The document, officially published Friday, claims a stronger US nuclear deterrent is necessary amid growing global threats, and aims particularly at discouraging Russia, China, Iran and North Korea from either developing new weapons or expanding existing arsenals.
While accusing Russia of conducting aggressive behavior, the document paves the way for the modernization and expansion of US nuclear capabilities.
The US Defense Department indicated that it does not exclude the possibility of using nuclear weapons in extreme circumstances.
Iranian political observer Hassan Beheshtipour, an expert on nuclear issues and foreign policy and an analyst with Press TV, told Sputnik in an interview that the new US nuclear doctrine is itself not only a threat to the countries listed in the document as potential threats, but "a threat to the world and humanity."
"This aspiration by the US is igniting another arms race, in which other countries will also seek weaponizing and improving their nuclear potential. That, in turn, will break the international nuclear balance of power," Beheshtipour said.
He added that, as a businessman who has no competent knowledge of foreign policy, US President Donald Trump believes everything can be measured by the dollar.
"The decisions Trump has made in his first year as president of the United States have showed that he doesn't understand the global reality in the military and defense sector. With the mindset of a far-seeing entrepreneur, Trump believes he can benefit from nuclear weapons. This is not only a playing with fire posture — you can call it playing with the security of the US and other international powers. Unfortunately, Trump wasn't bearing that in mind," Beheshtipour told Sputnik.
"The doctrine's hostile stance toward Russia and China is astounding," the expert added. "Both countries are self-reliant and have the ability to improve their nuclear potential, just like the US. So do other nations, such as the UK, France, India, North Korea. I hope the US can reconsider this doctrine. If it doesn't, we are facing apocalyptic consequences of a scale that no one could have imagined during the last century's arms race."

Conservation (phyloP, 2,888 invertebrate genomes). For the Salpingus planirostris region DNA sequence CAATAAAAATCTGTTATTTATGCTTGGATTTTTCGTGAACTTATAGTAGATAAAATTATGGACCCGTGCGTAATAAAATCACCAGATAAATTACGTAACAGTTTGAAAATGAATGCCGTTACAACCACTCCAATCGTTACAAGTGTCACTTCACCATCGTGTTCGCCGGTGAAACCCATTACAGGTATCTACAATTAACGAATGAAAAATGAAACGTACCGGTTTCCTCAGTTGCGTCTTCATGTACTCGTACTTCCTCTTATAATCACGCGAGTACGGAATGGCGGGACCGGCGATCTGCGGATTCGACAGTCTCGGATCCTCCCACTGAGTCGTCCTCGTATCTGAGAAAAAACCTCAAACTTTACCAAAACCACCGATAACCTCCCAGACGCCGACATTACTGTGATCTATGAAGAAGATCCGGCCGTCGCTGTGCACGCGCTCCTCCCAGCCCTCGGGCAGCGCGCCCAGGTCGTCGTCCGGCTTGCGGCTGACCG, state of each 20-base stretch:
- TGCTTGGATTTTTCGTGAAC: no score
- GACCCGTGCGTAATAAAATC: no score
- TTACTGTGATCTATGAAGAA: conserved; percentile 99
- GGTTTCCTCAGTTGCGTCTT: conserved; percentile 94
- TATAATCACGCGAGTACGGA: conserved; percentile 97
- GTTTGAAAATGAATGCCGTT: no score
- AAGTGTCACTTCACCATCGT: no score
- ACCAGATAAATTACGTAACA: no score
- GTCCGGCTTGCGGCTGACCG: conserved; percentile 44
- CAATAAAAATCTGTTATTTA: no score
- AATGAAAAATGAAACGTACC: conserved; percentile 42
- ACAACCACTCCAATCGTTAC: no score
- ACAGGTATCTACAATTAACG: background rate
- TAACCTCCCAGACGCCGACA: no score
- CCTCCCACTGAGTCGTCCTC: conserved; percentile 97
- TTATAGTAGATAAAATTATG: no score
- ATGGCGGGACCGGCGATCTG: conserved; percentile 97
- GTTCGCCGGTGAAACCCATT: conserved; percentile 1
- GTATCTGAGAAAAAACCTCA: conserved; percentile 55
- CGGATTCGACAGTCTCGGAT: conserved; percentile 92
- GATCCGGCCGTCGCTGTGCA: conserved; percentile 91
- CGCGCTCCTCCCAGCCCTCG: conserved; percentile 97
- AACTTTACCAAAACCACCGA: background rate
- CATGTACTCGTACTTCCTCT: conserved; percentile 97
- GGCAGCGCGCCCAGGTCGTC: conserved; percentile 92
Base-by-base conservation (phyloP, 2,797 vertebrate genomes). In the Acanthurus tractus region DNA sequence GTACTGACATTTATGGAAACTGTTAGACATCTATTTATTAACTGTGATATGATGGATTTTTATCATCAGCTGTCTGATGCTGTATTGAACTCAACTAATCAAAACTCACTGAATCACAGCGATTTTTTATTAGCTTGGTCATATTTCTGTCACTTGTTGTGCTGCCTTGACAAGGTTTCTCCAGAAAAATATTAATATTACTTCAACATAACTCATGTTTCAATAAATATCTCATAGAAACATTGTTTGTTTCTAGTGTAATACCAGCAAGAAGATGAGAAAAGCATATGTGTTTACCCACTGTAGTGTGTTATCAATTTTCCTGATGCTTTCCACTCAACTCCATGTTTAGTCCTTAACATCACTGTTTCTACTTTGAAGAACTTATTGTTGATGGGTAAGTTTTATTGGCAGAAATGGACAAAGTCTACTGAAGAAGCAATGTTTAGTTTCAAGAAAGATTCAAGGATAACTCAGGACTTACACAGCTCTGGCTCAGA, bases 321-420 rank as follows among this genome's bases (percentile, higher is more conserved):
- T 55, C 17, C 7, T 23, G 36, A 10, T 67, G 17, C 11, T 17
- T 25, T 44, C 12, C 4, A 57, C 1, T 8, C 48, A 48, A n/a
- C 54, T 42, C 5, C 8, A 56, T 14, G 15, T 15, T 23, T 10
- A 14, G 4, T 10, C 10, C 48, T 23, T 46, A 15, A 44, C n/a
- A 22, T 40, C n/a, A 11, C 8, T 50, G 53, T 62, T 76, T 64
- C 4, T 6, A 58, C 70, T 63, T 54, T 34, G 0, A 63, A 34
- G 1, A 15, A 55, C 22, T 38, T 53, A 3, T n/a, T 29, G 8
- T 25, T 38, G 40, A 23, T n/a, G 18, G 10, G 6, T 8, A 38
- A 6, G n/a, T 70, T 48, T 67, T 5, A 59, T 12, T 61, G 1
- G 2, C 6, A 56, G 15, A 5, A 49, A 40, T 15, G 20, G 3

Iranian political analyst Mostafa Azerian pointed out that the threats mentioned in the NPR — Iran in particular — are imaginary and world powers cannot believe they are real.
"In recent decades, the US has demonstrated it is interested in taking control of the world order and that it cannot accept other countries developing their technology and military potential just as rapidly. Take Russia, for instance: in recent decades the country hasn't only managed to build up its military potential, it has the largest stockpile of nuclear weapons. The US cannot take it, and it showed in their nuclear posture. Meanwhile, Russia is a serious and very rational player on the global political arena," he said.
"Speaking of Iran, the US has tried for decades to present the Islamic Republic as the biggest threat — not only for America but for the whole world — and used it as an excuse to expand its missile program to Eastern European borders. Ironically, it claims the Iranian missile program as a threat."
Beheshtipour pointed out that we shouldn't forget about the international agreements the US has signed, such as the Treaty on Nonproliferation and other deals it agreed to with Moscow. The US cannot unilaterally withdraw and abandon these commitments.
"I believe that in order to prevent the nuclear race catastrophe scenario this US doctrine may lead to, a special committee under the UN Security Council or an IAEA special committee should be created that would pressure the US into reconsidering the doctrine," he recommended. "Also, international world peace and security organizations have to start campaigning to counter these moves by the US that, in fact, are more dangerous than the threats the world faced back in 70s and 80s during the cold war era. The consequences can be much worse than we envision. It is possible that the US nuclear posture doesn't just start another arms race but starts an apocalypse."
The views expressed in this article are solely those of the speakers and do not necessarily reflect the official position of Sputnik.